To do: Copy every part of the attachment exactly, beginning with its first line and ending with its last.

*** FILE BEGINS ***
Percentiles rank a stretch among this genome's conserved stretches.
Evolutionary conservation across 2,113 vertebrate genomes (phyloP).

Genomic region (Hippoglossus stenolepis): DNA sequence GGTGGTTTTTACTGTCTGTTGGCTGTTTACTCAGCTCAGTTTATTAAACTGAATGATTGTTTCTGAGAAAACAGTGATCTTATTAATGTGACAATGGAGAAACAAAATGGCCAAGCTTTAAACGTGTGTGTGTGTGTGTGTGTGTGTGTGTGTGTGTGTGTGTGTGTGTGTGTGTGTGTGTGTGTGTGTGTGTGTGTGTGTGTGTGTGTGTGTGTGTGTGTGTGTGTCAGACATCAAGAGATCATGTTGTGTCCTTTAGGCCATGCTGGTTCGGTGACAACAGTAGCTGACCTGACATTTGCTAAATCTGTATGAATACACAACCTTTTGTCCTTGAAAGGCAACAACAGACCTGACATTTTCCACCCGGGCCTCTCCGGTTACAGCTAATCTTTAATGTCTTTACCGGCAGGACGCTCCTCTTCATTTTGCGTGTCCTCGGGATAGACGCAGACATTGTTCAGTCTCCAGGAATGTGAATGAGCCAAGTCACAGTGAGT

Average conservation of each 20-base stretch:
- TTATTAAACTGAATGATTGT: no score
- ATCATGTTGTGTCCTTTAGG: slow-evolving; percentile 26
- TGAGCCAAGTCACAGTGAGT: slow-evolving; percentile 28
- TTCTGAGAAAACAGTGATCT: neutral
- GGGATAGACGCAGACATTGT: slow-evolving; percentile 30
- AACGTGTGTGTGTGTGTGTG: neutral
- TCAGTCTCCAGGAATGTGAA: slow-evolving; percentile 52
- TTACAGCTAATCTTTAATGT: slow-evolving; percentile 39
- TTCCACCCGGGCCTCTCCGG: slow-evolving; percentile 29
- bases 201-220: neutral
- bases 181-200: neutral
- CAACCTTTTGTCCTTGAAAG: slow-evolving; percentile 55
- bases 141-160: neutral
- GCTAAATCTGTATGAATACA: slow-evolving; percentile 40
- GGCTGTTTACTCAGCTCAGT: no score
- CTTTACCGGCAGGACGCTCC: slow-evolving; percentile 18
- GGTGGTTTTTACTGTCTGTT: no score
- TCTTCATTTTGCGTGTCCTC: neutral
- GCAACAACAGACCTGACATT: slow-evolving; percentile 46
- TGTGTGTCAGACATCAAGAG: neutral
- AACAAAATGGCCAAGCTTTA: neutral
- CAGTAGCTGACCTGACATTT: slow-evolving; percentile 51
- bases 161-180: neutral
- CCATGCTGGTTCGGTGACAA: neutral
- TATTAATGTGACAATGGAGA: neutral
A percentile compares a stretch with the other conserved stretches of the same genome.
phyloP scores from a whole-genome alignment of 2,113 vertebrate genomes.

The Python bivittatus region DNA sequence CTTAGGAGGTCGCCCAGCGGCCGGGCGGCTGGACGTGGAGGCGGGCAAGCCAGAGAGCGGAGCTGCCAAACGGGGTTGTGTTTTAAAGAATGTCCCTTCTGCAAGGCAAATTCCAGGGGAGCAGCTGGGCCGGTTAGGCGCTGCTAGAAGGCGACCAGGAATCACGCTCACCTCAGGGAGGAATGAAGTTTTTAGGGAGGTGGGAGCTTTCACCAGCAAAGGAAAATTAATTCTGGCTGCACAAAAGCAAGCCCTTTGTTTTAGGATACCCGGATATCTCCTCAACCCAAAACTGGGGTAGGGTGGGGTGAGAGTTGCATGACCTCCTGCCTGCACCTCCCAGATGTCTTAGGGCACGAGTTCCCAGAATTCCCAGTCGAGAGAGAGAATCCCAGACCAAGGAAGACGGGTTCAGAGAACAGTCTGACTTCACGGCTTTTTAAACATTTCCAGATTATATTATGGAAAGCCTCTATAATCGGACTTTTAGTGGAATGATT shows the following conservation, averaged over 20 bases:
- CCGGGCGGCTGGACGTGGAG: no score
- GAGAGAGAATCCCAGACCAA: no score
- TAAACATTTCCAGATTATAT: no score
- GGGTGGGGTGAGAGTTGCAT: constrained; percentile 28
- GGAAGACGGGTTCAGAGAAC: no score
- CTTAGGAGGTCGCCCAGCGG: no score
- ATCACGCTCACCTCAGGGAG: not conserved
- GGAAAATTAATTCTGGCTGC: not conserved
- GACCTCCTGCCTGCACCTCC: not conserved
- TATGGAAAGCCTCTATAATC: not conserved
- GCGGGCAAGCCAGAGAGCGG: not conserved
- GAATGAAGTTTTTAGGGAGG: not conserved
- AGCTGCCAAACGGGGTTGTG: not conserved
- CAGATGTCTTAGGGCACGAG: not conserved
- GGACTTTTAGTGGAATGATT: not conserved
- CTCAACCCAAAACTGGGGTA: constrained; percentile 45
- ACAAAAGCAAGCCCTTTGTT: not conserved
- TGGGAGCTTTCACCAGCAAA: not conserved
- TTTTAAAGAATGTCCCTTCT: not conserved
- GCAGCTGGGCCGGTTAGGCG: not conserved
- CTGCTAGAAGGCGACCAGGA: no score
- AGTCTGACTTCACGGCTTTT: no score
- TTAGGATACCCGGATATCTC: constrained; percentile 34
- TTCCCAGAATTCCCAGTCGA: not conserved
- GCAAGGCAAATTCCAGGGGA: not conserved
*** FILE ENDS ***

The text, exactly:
Percentiles rank a stretch among this genome's conserved stretches.
Evolutionary conservation across 2,113 vertebrate genomes (phyloP).

Genomic region (Hippoglossus stenolepis): DNA sequence GGTGGTTTTTACTGTCTGTTGGCTGTTTACTCAGCTCAGTTTATTAAACTGAATGATTGTTTCTGAGAAAACAGTGATCTTATTAATGTGACAATGGAGAAACAAAATGGCCAAGCTTTAAACGTGTGTGTGTGTGTGTGTGTGTGTGTGTGTGTGTGTGTGTGTGTGTGTGTGTGTGTGTGTGTGTGTGTGTGTGTGTGTGTGTGTGTGTGTGTGTGTGTGTGTGTCAGACATCAAGAGATCATGTTGTGTCCTTTAGGCCATGCTGGTTCGGTGACAACAGTAGCTGACCTGACATTTGCTAAATCTGTATGAATACACAACCTTTTGTCCTTGAAAGGCAACAACAGACCTGACATTTTCCACCCGGGCCTCTCCGGTTACAGCTAATCTTTAATGTCTTTACCGGCAGGACGCTCCTCTTCATTTTGCGTGTCCTCGGGATAGACGCAGACATTGTTCAGTCTCCAGGAATGTGAATGAGCCAAGTCACAGTGAGT

Average conservation of each 20-base stretch:
- TTATTAAACTGAATGATTGT: no score
- ATCATGTTGTGTCCTTTAGG: slow-evolving; percentile 26
- TGAGCCAAGTCACAGTGAGT: slow-evolving; percentile 28
- TTCTGAGAAAACAGTGATCT: neutral
- GGGATAGACGCAGACATTGT: slow-evolving; percentile 30
- AACGTGTGTGTGTGTGTGTG: neutral
- TCAGTCTCCAGGAATGTGAA: slow-evolving; percentile 52
- TTACAGCTAATCTTTAATGT: slow-evolving; percentile 39
- TTCCACCCGGGCCTCTCCGG: slow-evolving; percentile 29
- bases 201-220: neutral
- bases 181-200: neutral
- CAACCTTTTGTCCTTGAAAG: slow-evolving; percentile 55
- bases 141-160: neutral
- GCTAAATCTGTATGAATACA: slow-evolving; percentile 40
- GGCTGTTTACTCAGCTCAGT: no score
- CTTTACCGGCAGGACGCTCC: slow-evolving; percentile 18
- GGTGGTTTTTACTGTCTGTT: no score
- TCTTCATTTTGCGTGTCCTC: neutral
- GCAACAACAGACCTGACATT: slow-evolving; percentile 46
- TGTGTGTCAGACATCAAGAG: neutral
- AACAAAATGGCCAAGCTTTA: neutral
- CAGTAGCTGACCTGACATTT: slow-evolving; percentile 51
- bases 161-180: neutral
- CCATGCTGGTTCGGTGACAA: neutral
- TATTAATGTGACAATGGAGA: neutral
A percentile compares a stretch with the other conserved stretches of the same genome.
phyloP scores from a whole-genome alignment of 2,113 vertebrate genomes.

The Python bivittatus region DNA sequence CTTAGGAGGTCGCCCAGCGGCCGGGCGGCTGGACGTGGAGGCGGGCAAGCCAGAGAGCGGAGCTGCCAAACGGGGTTGTGTTTTAAAGAATGTCCCTTCTGCAAGGCAAATTCCAGGGGAGCAGCTGGGCCGGTTAGGCGCTGCTAGAAGGCGACCAGGAATCACGCTCACCTCAGGGAGGAATGAAGTTTTTAGGGAGGTGGGAGCTTTCACCAGCAAAGGAAAATTAATTCTGGCTGCACAAAAGCAAGCCCTTTGTTTTAGGATACCCGGATATCTCCTCAACCCAAAACTGGGGTAGGGTGGGGTGAGAGTTGCATGACCTCCTGCCTGCACCTCCCAGATGTCTTAGGGCACGAGTTCCCAGAATTCCCAGTCGAGAGAGAGAATCCCAGACCAAGGAAGACGGGTTCAGAGAACAGTCTGACTTCACGGCTTTTTAAACATTTCCAGATTATATTATGGAAAGCCTCTATAATCGGACTTTTAGTGGAATGATT shows the following conservation, averaged over 20 bases:
- CCGGGCGGCTGGACGTGGAG: no score
- GAGAGAGAATCCCAGACCAA: no score
- TAAACATTTCCAGATTATAT: no score
- GGGTGGGGTGAGAGTTGCAT: constrained; percentile 28
- GGAAGACGGGTTCAGAGAAC: no score
- CTTAGGAGGTCGCCCAGCGG: no score
- ATCACGCTCACCTCAGGGAG: not conserved
- GGAAAATTAATTCTGGCTGC: not conserved
- GACCTCCTGCCTGCACCTCC: not conserved
- TATGGAAAGCCTCTATAATC: not conserved
- GCGGGCAAGCCAGAGAGCGG: not conserved
- GAATGAAGTTTTTAGGGAGG: not conserved
- AGCTGCCAAACGGGGTTGTG: not conserved
- CAGATGTCTTAGGGCACGAG: not conserved
- GGACTTTTAGTGGAATGATT: not conserved
- CTCAACCCAAAACTGGGGTA: constrained; percentile 45
- ACAAAAGCAAGCCCTTTGTT: not conserved
- TGGGAGCTTTCACCAGCAAA: not conserved
- TTTTAAAGAATGTCCCTTCT: not conserved
- GCAGCTGGGCCGGTTAGGCG: not conserved
- CTGCTAGAAGGCGACCAGGA: no score
- AGTCTGACTTCACGGCTTTT: no score
- TTAGGATACCCGGATATCTC: constrained; percentile 34
- TTCCCAGAATTCCCAGTCGA: not conserved
- GCAAGGCAAATTCCAGGGGA: not conserved